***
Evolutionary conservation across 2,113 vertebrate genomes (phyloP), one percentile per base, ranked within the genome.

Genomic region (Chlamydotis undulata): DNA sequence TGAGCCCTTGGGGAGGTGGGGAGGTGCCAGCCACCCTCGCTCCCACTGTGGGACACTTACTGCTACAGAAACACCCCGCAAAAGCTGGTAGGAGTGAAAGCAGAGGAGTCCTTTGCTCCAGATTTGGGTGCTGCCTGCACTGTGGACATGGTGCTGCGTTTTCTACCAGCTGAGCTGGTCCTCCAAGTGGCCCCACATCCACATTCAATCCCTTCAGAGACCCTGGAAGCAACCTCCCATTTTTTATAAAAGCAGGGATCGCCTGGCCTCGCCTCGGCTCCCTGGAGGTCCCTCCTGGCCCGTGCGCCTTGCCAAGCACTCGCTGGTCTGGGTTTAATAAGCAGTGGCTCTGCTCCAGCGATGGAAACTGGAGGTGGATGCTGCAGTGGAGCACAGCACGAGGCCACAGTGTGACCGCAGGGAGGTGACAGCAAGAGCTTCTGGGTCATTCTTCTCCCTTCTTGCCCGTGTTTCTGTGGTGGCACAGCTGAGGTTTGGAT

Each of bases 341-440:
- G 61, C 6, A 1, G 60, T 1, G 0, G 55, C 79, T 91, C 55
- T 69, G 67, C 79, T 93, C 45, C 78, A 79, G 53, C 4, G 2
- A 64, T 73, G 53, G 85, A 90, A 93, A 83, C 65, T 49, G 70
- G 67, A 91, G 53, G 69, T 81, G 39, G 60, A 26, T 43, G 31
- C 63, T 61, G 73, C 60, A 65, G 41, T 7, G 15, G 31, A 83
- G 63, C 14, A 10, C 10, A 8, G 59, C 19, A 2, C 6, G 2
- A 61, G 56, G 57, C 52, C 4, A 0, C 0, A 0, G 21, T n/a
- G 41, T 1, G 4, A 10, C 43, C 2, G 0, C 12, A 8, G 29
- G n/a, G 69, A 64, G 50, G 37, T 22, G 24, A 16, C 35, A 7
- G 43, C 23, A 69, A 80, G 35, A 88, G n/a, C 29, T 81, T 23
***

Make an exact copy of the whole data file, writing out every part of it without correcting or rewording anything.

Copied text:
Evolutionary conservation across 2,113 vertebrate genomes (phyloP), one percentile per base, ranked within the genome.

Genomic region (Chlamydotis undulata): DNA sequence TGAGCCCTTGGGGAGGTGGGGAGGTGCCAGCCACCCTCGCTCCCACTGTGGGACACTTACTGCTACAGAAACACCCCGCAAAAGCTGGTAGGAGTGAAAGCAGAGGAGTCCTTTGCTCCAGATTTGGGTGCTGCCTGCACTGTGGACATGGTGCTGCGTTTTCTACCAGCTGAGCTGGTCCTCCAAGTGGCCCCACATCCACATTCAATCCCTTCAGAGACCCTGGAAGCAACCTCCCATTTTTTATAAAAGCAGGGATCGCCTGGCCTCGCCTCGGCTCCCTGGAGGTCCCTCCTGGCCCGTGCGCCTTGCCAAGCACTCGCTGGTCTGGGTTTAATAAGCAGTGGCTCTGCTCCAGCGATGGAAACTGGAGGTGGATGCTGCAGTGGAGCACAGCACGAGGCCACAGTGTGACCGCAGGGAGGTGACAGCAAGAGCTTCTGGGTCATTCTTCTCCCTTCTTGCCCGTGTTTCTGTGGTGGCACAGCTGAGGTTTGGAT

Each of bases 341-440:
- G 61, C 6, A 1, G 60, T 1, G 0, G 55, C 79, T 91, C 55
- T 69, G 67, C 79, T 93, C 45, C 78, A 79, G 53, C 4, G 2
- A 64, T 73, G 53, G 85, A 90, A 93, A 83, C 65, T 49, G 70
- G 67, A 91, G 53, G 69, T 81, G 39, G 60, A 26, T 43, G 31
- C 63, T 61, G 73, C 60, A 65, G 41, T 7, G 15, G 31, A 83
- G 63, C 14, A 10, C 10, A 8, G 59, C 19, A 2, C 6, G 2
- A 61, G 56, G 57, C 52, C 4, A 0, C 0, A 0, G 21, T n/a
- G 41, T 1, G 4, A 10, C 43, C 2, G 0, C 12, A 8, G 29
- G n/a, G 69, A 64, G 50, G 37, T 22, G 24, A 16, C 35, A 7
- G 43, C 23, A 69, A 80, G 35, A 88, G n/a, C 29, T 81, T 23